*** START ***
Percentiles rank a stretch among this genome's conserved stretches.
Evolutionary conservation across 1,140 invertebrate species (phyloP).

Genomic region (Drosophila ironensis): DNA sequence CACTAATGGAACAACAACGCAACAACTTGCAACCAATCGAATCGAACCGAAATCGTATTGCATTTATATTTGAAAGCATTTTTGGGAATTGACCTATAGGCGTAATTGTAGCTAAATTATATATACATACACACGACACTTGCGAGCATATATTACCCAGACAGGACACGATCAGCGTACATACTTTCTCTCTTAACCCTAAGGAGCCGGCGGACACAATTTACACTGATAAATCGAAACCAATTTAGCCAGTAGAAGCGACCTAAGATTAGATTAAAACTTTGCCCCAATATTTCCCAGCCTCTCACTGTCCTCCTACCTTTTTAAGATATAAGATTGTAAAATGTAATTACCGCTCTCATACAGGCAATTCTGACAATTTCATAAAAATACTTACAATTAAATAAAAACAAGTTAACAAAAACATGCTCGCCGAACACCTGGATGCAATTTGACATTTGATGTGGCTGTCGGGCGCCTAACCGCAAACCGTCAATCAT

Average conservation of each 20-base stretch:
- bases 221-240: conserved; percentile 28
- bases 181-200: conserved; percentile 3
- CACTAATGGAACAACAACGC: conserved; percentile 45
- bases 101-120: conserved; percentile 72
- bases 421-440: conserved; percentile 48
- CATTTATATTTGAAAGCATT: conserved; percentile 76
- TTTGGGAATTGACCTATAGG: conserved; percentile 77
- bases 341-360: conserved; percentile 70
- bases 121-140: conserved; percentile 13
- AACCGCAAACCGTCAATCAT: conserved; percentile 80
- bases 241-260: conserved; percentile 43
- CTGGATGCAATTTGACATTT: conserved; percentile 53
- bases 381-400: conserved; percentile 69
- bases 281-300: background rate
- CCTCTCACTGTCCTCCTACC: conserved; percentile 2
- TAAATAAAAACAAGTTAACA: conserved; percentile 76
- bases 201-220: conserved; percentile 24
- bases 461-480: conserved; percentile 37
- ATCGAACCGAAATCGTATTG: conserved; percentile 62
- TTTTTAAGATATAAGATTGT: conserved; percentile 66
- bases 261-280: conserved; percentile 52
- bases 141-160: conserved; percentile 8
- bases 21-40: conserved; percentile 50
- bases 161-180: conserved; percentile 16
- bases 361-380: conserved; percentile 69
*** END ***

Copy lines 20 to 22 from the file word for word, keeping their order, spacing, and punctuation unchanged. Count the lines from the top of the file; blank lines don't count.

- TAAATAAAAACAAGTTAACA: conserved; percentile 76
- bases 201-220: conserved; percentile 24
- bases 461-480: conserved; percentile 37